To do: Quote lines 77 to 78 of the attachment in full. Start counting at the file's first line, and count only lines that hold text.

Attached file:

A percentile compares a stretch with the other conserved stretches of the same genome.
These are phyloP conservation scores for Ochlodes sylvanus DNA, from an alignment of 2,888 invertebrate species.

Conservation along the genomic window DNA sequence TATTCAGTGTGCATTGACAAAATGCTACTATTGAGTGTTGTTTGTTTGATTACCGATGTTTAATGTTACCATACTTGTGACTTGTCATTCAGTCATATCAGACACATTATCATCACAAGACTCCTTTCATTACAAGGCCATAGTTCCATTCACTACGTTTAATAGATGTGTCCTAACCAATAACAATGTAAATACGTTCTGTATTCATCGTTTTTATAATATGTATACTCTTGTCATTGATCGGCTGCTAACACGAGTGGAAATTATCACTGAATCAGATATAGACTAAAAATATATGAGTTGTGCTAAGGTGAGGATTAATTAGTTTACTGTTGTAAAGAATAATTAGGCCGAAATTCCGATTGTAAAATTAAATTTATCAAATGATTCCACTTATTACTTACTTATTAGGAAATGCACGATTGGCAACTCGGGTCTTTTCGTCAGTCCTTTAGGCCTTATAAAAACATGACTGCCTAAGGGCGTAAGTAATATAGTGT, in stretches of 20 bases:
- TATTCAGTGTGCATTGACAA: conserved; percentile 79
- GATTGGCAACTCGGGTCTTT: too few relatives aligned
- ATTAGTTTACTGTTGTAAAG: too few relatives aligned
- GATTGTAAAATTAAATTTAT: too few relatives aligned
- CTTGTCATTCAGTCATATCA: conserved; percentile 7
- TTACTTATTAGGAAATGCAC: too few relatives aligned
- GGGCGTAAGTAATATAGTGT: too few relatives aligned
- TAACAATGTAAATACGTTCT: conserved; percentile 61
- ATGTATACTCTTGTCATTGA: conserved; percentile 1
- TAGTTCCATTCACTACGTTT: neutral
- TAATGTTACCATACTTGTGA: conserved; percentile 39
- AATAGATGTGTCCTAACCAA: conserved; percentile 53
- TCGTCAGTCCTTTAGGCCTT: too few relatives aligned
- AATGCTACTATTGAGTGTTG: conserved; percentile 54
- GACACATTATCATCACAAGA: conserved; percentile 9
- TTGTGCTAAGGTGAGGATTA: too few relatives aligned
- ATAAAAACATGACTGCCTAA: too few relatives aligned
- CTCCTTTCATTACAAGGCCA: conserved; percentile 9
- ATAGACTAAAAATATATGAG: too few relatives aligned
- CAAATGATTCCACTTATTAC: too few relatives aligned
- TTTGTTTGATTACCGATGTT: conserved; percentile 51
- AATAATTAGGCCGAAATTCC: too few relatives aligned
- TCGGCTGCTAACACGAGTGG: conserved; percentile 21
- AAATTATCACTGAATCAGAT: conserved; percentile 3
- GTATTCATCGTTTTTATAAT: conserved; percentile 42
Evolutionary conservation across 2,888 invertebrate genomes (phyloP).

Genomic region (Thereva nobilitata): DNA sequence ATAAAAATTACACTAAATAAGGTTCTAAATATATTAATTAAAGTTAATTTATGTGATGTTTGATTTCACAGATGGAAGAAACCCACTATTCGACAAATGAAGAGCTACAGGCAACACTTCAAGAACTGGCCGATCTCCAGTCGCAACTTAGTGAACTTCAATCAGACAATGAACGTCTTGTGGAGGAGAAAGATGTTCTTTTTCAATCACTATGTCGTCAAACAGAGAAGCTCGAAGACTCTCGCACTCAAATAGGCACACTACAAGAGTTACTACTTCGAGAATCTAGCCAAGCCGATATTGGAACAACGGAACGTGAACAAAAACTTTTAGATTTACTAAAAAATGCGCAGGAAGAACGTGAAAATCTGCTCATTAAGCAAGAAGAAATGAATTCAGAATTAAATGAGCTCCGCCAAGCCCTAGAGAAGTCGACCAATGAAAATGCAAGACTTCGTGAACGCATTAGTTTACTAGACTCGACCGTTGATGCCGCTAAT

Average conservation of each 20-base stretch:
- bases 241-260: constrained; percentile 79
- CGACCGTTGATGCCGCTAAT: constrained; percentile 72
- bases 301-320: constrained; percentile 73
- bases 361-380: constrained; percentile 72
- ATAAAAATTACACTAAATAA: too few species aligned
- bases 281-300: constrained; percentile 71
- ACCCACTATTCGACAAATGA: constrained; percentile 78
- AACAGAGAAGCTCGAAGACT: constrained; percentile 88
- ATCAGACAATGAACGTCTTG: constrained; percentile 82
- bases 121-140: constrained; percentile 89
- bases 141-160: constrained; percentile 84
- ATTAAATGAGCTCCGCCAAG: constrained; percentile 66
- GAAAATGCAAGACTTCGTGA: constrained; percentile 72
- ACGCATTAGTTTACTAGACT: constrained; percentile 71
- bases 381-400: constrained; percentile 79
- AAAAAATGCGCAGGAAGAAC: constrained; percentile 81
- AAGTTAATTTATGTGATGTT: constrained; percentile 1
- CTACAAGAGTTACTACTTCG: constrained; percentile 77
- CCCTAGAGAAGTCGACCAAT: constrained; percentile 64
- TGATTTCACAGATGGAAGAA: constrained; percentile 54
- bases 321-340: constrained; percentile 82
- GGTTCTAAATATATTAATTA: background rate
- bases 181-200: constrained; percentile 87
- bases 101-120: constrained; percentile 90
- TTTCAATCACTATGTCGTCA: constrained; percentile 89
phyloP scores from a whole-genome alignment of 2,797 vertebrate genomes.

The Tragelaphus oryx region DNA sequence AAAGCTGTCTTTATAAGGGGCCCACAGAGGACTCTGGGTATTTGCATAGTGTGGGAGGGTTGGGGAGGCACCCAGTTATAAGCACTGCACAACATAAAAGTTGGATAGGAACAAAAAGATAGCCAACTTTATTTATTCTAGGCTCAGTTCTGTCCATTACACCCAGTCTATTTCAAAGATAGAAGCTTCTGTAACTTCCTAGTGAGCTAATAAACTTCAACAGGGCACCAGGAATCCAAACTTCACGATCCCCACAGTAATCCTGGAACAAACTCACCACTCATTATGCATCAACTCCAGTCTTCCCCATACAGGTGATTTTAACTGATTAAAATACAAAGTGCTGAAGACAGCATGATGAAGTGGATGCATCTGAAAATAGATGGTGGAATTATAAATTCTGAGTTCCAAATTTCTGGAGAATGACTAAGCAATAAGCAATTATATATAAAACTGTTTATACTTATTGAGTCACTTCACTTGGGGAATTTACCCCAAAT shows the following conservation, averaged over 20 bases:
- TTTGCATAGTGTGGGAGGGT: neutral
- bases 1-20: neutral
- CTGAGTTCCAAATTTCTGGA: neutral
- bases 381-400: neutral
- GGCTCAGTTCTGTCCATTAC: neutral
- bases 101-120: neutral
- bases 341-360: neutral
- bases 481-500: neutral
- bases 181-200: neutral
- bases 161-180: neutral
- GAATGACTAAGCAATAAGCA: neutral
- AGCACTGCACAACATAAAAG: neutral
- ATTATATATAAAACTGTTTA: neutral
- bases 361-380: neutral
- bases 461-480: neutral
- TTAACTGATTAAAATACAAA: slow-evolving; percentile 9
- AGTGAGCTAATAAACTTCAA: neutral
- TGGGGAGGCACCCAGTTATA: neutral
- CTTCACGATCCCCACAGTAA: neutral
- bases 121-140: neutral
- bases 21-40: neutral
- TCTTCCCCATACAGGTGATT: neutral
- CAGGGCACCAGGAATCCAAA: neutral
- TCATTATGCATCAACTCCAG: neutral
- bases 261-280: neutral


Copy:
- CTTCACGATCCCCACAGTAA: neutral
- bases 121-140: neutral